A survey into how people have been dealing with the lack of physical contact during lockdown has found that 60 percent felt deprived of touch, and that can lead to a raft of health problems including depression and anxiety.
Professor Tiffany Field is the director of the Touch Research Institute at the University of Miami and she studies human touch: why we need it, what it can do for us and how the importance of touch is affected by our cultural background.
A survey of people in lockdown undertaken in April found that about 60 percent of respondents had touch deprivation which can lead to health problems such as stress, anxiety, depression, fatigue, sleep disturbance and post-traumatic stress symptoms.
Prof Field said one of the biggest problems was sleep disturbance.
She said it could be a vicious circle as touch deprivation contributes to anxiety about the Covid situation but anxiety also contributes to touch deprivation.
She said stimulation of the skin through touch, massage therapy or exercise is essential to wellbeing and health.
"I'm just telling people, you know just walk around your room, sit and swing your legs and and you will be stimulating, you will be moving the skin and all of that will help if you're not getting enough touch at home."
Prof Field has done research into the use massage therapy to stimulate growth in premature babies.
"We massaged them and they gained more weight, 47 percent more weight and they were discharged five days earlier, so yes that was very effective."
The results came from a study which compared premature babies who received massage with a group of premature babies who did not.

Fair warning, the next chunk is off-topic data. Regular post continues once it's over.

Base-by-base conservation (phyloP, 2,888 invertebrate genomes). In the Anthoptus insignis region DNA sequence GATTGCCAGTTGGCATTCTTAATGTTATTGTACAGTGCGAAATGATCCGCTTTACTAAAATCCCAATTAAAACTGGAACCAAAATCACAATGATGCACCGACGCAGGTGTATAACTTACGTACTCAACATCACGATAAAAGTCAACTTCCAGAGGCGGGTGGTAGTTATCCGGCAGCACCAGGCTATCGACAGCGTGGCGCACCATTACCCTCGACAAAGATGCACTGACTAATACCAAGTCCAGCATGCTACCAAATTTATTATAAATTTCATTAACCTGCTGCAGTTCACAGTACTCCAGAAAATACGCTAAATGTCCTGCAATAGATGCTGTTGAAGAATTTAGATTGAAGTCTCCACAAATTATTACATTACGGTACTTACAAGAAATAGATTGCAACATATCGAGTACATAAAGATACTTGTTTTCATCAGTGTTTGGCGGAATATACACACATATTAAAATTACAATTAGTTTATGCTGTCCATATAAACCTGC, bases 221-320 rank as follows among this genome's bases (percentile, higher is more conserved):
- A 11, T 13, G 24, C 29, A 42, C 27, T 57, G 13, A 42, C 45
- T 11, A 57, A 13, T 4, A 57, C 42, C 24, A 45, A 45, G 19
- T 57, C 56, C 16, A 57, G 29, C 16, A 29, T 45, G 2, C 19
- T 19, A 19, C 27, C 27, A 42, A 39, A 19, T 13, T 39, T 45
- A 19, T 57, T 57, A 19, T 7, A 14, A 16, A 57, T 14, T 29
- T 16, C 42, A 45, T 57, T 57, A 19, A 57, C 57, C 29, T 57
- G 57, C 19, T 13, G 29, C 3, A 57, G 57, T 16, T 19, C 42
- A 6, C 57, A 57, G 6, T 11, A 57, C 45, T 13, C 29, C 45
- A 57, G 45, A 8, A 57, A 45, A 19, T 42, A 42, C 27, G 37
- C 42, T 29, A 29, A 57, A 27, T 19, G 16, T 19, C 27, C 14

Prof Field said she went on to do other studies, which generally involved parents massaging their children or parents massaging each other.
"We have now many adult studies as well and it's very effective because it not only reduces depression and anxiety and those kind of awful emotional feelings, but it is a very strong physiological, biochemical kind of stimulus that basically contributes to our immune function.
"When you move the skin as you do in massage therapy, or you do in virtually any kind of exercise, including just walking around the room, you're stimulating pressure receptors in your skin and when that happens your nervous system slows down."
It slowed down the heart rate, blood pressure and brainwaves and diminished stress hormones like cortisol, she said.
Prof Field said when stress hormones are reduced it can save immune cells which can then kill the viral, bacterial or cancer cells.